Beard growing is the most macho and rebellious celebration of your manhood that you can do with no effort at all. Beard devotees will claim that it’s everything good about being a man.
Did you know that over your lifetime, you’ll be spending about 5 months of it running a razor over your face? By growing a beard, you’ll be saving a lot of time. If you need more excuses, feel free to use a few of these.
- You’ll look better (tougher, manlier, older, younger, beastlier, sexier, happier, scarier…)
- Facial hair will balance your shaved head.
- You want to prove to yourself that you can still grow hair.
- A beard will draw attention away from your receding hairline.
- Your girlfriend says you’ll look hot as hell.
- You just broke up with your girlfriend.
- You’re getting back into the dating scene.
- Your face will appreciate the break.
- You want a new look.
- You’re hiding from someone.
- You’re saving money.
- You’ve got acne.
- It’s cold out.
- It will be fun.
- You want one.
Winter is the perfect time to grow a beard. The holidays are like six weeks of weekend. Stay out of the stores, and you’ll have that much more time to celebrate your shaving freedom.
It Takes Commitment
Growing a beard will be just like having a baby. It’s going to take over your life. Even if your goal is just growing a mustache, you’ll need to grow out all your facial hair.
- For four weeks you’ll probably look like you’re homeless.
- You’ll get tired of looking like you’re homeless.
- Your face will itch like hell.
- You’ll be hearing a lot of crap from your mother, your boss and your girlfriend.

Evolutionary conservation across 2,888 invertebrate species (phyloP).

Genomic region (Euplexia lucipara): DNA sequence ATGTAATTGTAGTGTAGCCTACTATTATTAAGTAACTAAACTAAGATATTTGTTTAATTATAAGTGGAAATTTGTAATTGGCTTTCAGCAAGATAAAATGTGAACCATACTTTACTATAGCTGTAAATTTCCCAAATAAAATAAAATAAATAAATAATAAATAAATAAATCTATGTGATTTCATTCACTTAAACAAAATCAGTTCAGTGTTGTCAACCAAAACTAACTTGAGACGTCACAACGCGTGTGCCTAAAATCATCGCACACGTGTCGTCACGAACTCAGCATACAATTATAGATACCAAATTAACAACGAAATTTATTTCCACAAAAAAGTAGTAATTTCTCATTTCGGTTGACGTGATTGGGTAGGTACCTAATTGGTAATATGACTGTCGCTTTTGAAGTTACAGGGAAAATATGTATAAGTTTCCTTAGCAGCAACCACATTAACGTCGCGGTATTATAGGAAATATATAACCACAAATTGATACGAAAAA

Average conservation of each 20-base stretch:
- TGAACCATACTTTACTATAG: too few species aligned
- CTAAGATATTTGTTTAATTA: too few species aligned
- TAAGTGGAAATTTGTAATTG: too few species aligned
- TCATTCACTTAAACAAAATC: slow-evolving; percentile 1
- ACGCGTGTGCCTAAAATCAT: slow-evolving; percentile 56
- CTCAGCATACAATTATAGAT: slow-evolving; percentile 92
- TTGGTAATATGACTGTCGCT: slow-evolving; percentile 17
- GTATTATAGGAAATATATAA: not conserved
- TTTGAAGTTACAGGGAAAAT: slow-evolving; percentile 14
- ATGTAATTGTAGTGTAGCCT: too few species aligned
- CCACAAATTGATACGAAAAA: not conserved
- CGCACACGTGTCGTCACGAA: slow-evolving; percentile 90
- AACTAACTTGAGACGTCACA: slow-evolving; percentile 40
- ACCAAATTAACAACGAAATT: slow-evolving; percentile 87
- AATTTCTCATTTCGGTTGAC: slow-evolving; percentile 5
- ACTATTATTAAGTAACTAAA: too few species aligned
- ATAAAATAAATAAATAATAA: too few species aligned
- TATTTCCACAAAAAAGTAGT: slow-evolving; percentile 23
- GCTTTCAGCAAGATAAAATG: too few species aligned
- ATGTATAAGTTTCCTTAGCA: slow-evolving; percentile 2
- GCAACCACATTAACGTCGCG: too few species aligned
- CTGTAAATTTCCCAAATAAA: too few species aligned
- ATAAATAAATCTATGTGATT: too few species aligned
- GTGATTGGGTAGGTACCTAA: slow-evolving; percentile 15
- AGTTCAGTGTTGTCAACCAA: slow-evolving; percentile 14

- If you’re married, you’ve got to get agreement on the deal.
Just remember. When you’ve hit the end of week one and you’re constantly hearing that razor calling your name, you’ve only got a couple of more weeks to endure before experiencing a transformation that could last a lifetime.
Your Genes May Not Be Your Friends
Even if you do have a full-on commitment from your brain, your girlfriend and your mother, your genes have the final say in whether you are capable of growing a beard. How much hair you grow everywhere is determined by your gene pool, not how cold it is outside, the amount of Vitamin E you take or how often your stimulate your follicles.
The only thing you can do to help the process is to be patient. Hair grows at different rates. Seeing hair on your chin but not on your cheeks for the first couple of weeks shouldn’t be your excuse for giving up.
Age is also a big factor, too. Don’t try to grow a beard too early. It doesn’t matter if your grandma told you that you have an old soul, baby-fine patches of facial hair are just sad.
A good starting for your beard project isn’t just about hiding away your shaving equipment. Do yourself a favor and make some preparations.
- Shopping – To shop for grooming products for the first time, take your girlfriend, your wife or your mother with you. Most women know all about shopping, hair care and skin care. If you’ve got a buddy who has a great beard, ask him for product recommendations. Ask the person who cuts your hair for advice, too.
- Face washing – You still have skin underneath that beard, and the hair on your face is not the same as what’s growing on your armpits. Stop using deodorant soap to wash your face. Facial skin is thinner and more susceptible to abuse. Find a cleanser made for faces.
- Beard washing – Use a shampoo & conditioner made for beards (Bluebeards Original Beard Wash is Awesome!). That’s right. Your beard needs a two-step routine. If your beard feels really itchy or your skin is flakey-dry, a shampoo made for dandruff might help clear it up.